Anonymity isn’t for everyone.
There are different reasons for being anonymous online. With our students, we tell them that it’s safer to be anonymous. Also, you can say and do things without repercussion when you’re anonymous, like whistle-blowing. On the flip side, you can say and do things without repercussion when you’re anonymous, like cyberbullying (another term I hate. It’s just bullying.). There must be a balance between freedom and accountability. Before seeking anonymity online, please analyze why it’s so imperative for no one to know who you are. Safety is understandable, but doing and saying terrible things is inexcusable.

Internet safety is for everyone.
In preparing for the webinar, I checked to see how my Facebook page looked from different users, and I was flabbergasted. Anyone I friended had my cell phone number. Perfect acquaintances. Former students. Random mutual friends. I have something like 600 Facebook friends that I’ve amassed over the span of a decade; there’s no way if all those people asked for my phone number I would give it to them, but there it was.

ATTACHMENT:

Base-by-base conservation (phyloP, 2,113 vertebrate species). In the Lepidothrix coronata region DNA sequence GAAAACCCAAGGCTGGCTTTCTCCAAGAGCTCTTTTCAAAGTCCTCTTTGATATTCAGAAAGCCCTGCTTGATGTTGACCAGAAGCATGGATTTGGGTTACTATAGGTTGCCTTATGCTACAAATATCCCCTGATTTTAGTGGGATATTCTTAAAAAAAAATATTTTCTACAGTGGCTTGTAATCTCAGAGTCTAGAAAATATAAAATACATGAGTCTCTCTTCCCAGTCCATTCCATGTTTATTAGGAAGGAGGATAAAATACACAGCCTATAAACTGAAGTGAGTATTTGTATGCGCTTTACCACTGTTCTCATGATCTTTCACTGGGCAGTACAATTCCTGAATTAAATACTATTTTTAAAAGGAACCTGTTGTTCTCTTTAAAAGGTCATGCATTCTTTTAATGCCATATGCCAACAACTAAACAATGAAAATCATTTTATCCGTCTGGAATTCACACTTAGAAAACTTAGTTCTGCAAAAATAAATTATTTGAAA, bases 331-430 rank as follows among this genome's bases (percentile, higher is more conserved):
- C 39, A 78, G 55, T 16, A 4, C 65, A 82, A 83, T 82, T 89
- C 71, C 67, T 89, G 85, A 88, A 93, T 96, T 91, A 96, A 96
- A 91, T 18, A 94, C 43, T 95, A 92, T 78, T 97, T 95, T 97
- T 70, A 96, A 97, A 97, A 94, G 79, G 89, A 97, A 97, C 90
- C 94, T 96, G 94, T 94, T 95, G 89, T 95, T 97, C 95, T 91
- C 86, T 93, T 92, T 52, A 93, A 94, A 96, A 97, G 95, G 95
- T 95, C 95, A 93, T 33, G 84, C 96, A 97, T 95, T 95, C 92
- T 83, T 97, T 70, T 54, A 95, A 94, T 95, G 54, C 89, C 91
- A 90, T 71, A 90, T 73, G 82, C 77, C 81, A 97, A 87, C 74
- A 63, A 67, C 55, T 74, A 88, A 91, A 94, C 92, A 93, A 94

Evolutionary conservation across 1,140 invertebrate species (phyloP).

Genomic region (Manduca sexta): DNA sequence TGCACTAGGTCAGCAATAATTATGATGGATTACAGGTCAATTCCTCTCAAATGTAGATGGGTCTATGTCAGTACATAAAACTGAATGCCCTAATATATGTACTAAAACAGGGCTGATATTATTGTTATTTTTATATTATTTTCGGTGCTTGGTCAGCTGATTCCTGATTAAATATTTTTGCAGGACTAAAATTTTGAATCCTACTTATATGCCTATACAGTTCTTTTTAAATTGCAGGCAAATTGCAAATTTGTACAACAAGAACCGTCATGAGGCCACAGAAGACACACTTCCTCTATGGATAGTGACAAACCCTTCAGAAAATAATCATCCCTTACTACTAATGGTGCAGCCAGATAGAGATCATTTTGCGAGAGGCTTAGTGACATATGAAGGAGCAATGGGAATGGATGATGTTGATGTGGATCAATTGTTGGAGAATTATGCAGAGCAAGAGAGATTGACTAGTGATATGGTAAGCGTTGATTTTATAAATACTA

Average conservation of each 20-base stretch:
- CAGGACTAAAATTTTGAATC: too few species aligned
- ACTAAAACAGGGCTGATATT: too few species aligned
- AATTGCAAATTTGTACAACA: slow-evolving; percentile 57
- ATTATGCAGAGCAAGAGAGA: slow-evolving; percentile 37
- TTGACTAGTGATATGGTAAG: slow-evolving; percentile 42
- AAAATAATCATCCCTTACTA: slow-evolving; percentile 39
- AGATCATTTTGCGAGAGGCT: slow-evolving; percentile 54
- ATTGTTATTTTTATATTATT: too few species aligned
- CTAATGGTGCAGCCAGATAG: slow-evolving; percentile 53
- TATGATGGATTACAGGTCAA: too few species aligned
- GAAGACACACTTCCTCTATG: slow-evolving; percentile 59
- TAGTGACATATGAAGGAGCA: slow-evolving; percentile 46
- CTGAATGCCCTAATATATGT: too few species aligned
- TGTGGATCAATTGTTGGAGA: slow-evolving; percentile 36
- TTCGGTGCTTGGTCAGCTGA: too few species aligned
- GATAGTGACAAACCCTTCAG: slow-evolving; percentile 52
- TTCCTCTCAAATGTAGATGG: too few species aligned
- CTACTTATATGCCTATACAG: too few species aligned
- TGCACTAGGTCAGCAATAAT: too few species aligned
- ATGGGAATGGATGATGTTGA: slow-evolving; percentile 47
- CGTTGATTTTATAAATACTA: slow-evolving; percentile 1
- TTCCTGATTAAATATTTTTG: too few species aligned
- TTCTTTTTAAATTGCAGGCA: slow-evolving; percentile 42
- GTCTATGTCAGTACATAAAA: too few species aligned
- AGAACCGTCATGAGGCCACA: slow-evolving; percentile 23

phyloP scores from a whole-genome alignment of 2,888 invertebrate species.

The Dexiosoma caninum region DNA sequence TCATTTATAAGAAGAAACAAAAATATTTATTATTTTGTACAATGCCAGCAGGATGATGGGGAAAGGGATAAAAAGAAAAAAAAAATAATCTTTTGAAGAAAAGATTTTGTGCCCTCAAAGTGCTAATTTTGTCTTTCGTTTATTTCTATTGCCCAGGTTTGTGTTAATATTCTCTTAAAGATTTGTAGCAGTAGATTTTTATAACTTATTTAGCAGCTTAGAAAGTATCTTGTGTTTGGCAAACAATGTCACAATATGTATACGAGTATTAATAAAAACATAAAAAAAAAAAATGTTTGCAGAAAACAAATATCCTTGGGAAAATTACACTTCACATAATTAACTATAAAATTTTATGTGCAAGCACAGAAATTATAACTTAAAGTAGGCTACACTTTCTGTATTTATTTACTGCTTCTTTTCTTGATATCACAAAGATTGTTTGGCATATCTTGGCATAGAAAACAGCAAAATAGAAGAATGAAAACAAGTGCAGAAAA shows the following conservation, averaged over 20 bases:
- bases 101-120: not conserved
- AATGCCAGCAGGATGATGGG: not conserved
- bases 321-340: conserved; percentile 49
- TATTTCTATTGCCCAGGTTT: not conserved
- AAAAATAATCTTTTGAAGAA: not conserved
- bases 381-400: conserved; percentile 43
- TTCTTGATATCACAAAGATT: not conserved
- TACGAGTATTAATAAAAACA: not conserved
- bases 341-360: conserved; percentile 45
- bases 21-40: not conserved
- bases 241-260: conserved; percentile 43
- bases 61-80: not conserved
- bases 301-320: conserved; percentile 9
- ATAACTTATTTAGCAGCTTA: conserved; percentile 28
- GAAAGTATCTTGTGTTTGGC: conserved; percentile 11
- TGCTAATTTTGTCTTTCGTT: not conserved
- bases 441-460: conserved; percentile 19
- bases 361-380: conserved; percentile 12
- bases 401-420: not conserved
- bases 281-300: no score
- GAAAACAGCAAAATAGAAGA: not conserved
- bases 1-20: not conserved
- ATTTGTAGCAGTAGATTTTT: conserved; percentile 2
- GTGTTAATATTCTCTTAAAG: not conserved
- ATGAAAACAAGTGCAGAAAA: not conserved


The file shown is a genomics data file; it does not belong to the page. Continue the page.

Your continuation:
The same applies to using location services. Sometimes an app or site simply shows everyone your city, but sometimes the map gets detailed enough to show your exact location. If you’re using Facebook Messenger from your house, anyone who you message knows where you live. And that’s creepy.

We tell our students and children not to post about being home alone, but when we go on vacation, we tell all of Facebook that our house will be unattended for a specified amount of time.
We tell our students and children not to meet random strangers they meet online, but then we use Craigslist. (A good read: How to Buy and Sell Safely.)
We tell our students and children to report cyberbullying and inappropriate contact, but how often do adults report harassment to site administrators and cell phone providers?

Perhaps our students and children are having such a difficult time being responsible with technology because role models are lacking. Often this isn’t intentional. While it is undeniable and unfortunate that there are adults who take to the Internet to be malicious and inappropriate, there are far more adults who take to the Internet without thinking before posting. I’ll leave you with my favorite resources on citizenship, Flocabulary’s “Oversharing” and this THINK poster:


Samantha Bates is a former middle school teacher and current Director of Member Services for Professional Educators of Tennessee. She enjoys spending time with her family and dancing like a crazy person when no one is watching.